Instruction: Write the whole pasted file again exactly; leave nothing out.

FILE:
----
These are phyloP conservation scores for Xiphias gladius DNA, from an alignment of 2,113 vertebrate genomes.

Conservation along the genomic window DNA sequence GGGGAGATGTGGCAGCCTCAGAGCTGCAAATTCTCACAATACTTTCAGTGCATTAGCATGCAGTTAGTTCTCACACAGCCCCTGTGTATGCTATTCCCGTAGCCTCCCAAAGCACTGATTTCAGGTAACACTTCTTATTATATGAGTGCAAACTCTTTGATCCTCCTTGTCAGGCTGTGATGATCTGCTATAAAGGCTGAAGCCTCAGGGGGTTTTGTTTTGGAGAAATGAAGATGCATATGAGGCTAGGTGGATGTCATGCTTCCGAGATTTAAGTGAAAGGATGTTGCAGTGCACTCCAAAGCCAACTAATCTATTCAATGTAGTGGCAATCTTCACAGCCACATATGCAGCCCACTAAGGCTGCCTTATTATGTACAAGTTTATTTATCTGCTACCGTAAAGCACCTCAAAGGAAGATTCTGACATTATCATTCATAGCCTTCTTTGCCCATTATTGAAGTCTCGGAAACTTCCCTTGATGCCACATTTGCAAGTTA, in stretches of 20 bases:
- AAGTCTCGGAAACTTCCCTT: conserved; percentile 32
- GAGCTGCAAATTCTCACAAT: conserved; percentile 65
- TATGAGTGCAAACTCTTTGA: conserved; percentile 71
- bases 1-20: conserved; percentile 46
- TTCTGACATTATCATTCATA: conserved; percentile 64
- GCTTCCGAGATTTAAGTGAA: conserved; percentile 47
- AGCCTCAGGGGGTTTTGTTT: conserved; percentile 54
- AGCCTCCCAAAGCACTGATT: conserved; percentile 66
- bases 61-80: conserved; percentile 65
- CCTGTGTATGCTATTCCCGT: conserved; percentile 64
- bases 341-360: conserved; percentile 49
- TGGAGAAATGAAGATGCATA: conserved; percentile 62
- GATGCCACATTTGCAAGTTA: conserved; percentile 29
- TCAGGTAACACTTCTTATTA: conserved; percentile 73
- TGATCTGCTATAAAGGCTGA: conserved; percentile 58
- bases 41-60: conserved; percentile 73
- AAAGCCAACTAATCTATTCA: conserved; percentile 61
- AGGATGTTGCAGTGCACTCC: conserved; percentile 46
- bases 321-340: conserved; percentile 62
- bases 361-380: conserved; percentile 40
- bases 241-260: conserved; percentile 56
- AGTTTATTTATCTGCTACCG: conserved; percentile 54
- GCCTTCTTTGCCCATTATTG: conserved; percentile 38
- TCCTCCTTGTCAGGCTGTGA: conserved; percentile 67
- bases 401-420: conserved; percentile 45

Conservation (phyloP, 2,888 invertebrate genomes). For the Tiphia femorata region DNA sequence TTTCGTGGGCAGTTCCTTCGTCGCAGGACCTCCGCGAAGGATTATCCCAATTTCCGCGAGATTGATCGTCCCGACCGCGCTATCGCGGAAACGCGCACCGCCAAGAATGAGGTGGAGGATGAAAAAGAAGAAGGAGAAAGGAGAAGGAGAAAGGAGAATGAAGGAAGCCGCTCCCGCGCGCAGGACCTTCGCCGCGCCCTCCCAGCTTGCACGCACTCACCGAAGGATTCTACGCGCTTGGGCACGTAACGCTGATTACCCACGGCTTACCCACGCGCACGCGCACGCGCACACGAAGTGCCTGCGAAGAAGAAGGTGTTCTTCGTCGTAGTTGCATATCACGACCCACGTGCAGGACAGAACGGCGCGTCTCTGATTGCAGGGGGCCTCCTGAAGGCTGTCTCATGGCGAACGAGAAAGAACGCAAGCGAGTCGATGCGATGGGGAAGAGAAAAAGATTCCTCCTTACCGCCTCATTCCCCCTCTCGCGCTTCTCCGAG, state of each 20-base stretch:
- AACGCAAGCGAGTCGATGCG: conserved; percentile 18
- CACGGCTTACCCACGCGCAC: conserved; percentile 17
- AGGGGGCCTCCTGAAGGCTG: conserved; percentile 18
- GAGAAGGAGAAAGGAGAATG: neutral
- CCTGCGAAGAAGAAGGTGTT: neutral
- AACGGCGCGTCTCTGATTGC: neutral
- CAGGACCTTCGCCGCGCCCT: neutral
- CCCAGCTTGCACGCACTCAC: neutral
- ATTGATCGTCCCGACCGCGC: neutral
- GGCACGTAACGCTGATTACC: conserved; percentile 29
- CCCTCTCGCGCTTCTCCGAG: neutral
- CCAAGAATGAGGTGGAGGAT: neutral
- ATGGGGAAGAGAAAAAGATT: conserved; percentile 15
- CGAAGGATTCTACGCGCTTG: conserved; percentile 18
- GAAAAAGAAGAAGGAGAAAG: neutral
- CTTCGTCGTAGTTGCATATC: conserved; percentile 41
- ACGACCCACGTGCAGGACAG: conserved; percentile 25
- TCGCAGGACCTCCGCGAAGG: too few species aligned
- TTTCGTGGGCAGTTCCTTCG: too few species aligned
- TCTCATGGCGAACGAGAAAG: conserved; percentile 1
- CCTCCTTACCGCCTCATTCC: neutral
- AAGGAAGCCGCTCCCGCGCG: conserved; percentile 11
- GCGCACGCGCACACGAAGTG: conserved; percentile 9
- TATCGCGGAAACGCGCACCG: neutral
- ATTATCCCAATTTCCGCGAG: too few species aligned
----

These are phyloP conservation scores for Xiphias gladius DNA, from an alignment of 2,113 vertebrate genomes.

Conservation along the genomic window DNA sequence GGGGAGATGTGGCAGCCTCAGAGCTGCAAATTCTCACAATACTTTCAGTGCATTAGCATGCAGTTAGTTCTCACACAGCCCCTGTGTATGCTATTCCCGTAGCCTCCCAAAGCACTGATTTCAGGTAACACTTCTTATTATATGAGTGCAAACTCTTTGATCCTCCTTGTCAGGCTGTGATGATCTGCTATAAAGGCTGAAGCCTCAGGGGGTTTTGTTTTGGAGAAATGAAGATGCATATGAGGCTAGGTGGATGTCATGCTTCCGAGATTTAAGTGAAAGGATGTTGCAGTGCACTCCAAAGCCAACTAATCTATTCAATGTAGTGGCAATCTTCACAGCCACATATGCAGCCCACTAAGGCTGCCTTATTATGTACAAGTTTATTTATCTGCTACCGTAAAGCACCTCAAAGGAAGATTCTGACATTATCATTCATAGCCTTCTTTGCCCATTATTGAAGTCTCGGAAACTTCCCTTGATGCCACATTTGCAAGTTA, in stretches of 20 bases:
- AAGTCTCGGAAACTTCCCTT: conserved; percentile 32
- GAGCTGCAAATTCTCACAAT: conserved; percentile 65
- TATGAGTGCAAACTCTTTGA: conserved; percentile 71
- bases 1-20: conserved; percentile 46
- TTCTGACATTATCATTCATA: conserved; percentile 64
- GCTTCCGAGATTTAAGTGAA: conserved; percentile 47
- AGCCTCAGGGGGTTTTGTTT: conserved; percentile 54
- AGCCTCCCAAAGCACTGATT: conserved; percentile 66
- bases 61-80: conserved; percentile 65
- CCTGTGTATGCTATTCCCGT: conserved; percentile 64
- bases 341-360: conserved; percentile 49
- TGGAGAAATGAAGATGCATA: conserved; percentile 62
- GATGCCACATTTGCAAGTTA: conserved; percentile 29
- TCAGGTAACACTTCTTATTA: conserved; percentile 73
- TGATCTGCTATAAAGGCTGA: conserved; percentile 58
- bases 41-60: conserved; percentile 73
- AAAGCCAACTAATCTATTCA: conserved; percentile 61
- AGGATGTTGCAGTGCACTCC: conserved; percentile 46
- bases 321-340: conserved; percentile 62
- bases 361-380: conserved; percentile 40
- bases 241-260: conserved; percentile 56
- AGTTTATTTATCTGCTACCG: conserved; percentile 54
- GCCTTCTTTGCCCATTATTG: conserved; percentile 38
- TCCTCCTTGTCAGGCTGTGA: conserved; percentile 67
- bases 401-420: conserved; percentile 45

Conservation (phyloP, 2,888 invertebrate genomes). For the Tiphia femorata region DNA sequence TTTCGTGGGCAGTTCCTTCGTCGCAGGACCTCCGCGAAGGATTATCCCAATTTCCGCGAGATTGATCGTCCCGACCGCGCTATCGCGGAAACGCGCACCGCCAAGAATGAGGTGGAGGATGAAAAAGAAGAAGGAGAAAGGAGAAGGAGAAAGGAGAATGAAGGAAGCCGCTCCCGCGCGCAGGACCTTCGCCGCGCCCTCCCAGCTTGCACGCACTCACCGAAGGATTCTACGCGCTTGGGCACGTAACGCTGATTACCCACGGCTTACCCACGCGCACGCGCACGCGCACACGAAGTGCCTGCGAAGAAGAAGGTGTTCTTCGTCGTAGTTGCATATCACGACCCACGTGCAGGACAGAACGGCGCGTCTCTGATTGCAGGGGGCCTCCTGAAGGCTGTCTCATGGCGAACGAGAAAGAACGCAAGCGAGTCGATGCGATGGGGAAGAGAAAAAGATTCCTCCTTACCGCCTCATTCCCCCTCTCGCGCTTCTCCGAG, state of each 20-base stretch:
- AACGCAAGCGAGTCGATGCG: conserved; percentile 18
- CACGGCTTACCCACGCGCAC: conserved; percentile 17
- AGGGGGCCTCCTGAAGGCTG: conserved; percentile 18
- GAGAAGGAGAAAGGAGAATG: neutral
- CCTGCGAAGAAGAAGGTGTT: neutral
- AACGGCGCGTCTCTGATTGC: neutral
- CAGGACCTTCGCCGCGCCCT: neutral
- CCCAGCTTGCACGCACTCAC: neutral
- ATTGATCGTCCCGACCGCGC: neutral
- GGCACGTAACGCTGATTACC: conserved; percentile 29
- CCCTCTCGCGCTTCTCCGAG: neutral
- CCAAGAATGAGGTGGAGGAT: neutral
- ATGGGGAAGAGAAAAAGATT: conserved; percentile 15
- CGAAGGATTCTACGCGCTTG: conserved; percentile 18
- GAAAAAGAAGAAGGAGAAAG: neutral
- CTTCGTCGTAGTTGCATATC: conserved; percentile 41
- ACGACCCACGTGCAGGACAG: conserved; percentile 25
- TCGCAGGACCTCCGCGAAGG: too few species aligned
- TTTCGTGGGCAGTTCCTTCG: too few species aligned
- TCTCATGGCGAACGAGAAAG: conserved; percentile 1
- CCTCCTTACCGCCTCATTCC: neutral
- AAGGAAGCCGCTCCCGCGCG: conserved; percentile 11
- GCGCACGCGCACACGAAGTG: conserved; percentile 9
- TATCGCGGAAACGCGCACCG: neutral
- ATTATCCCAATTTCCGCGAG: too few species aligned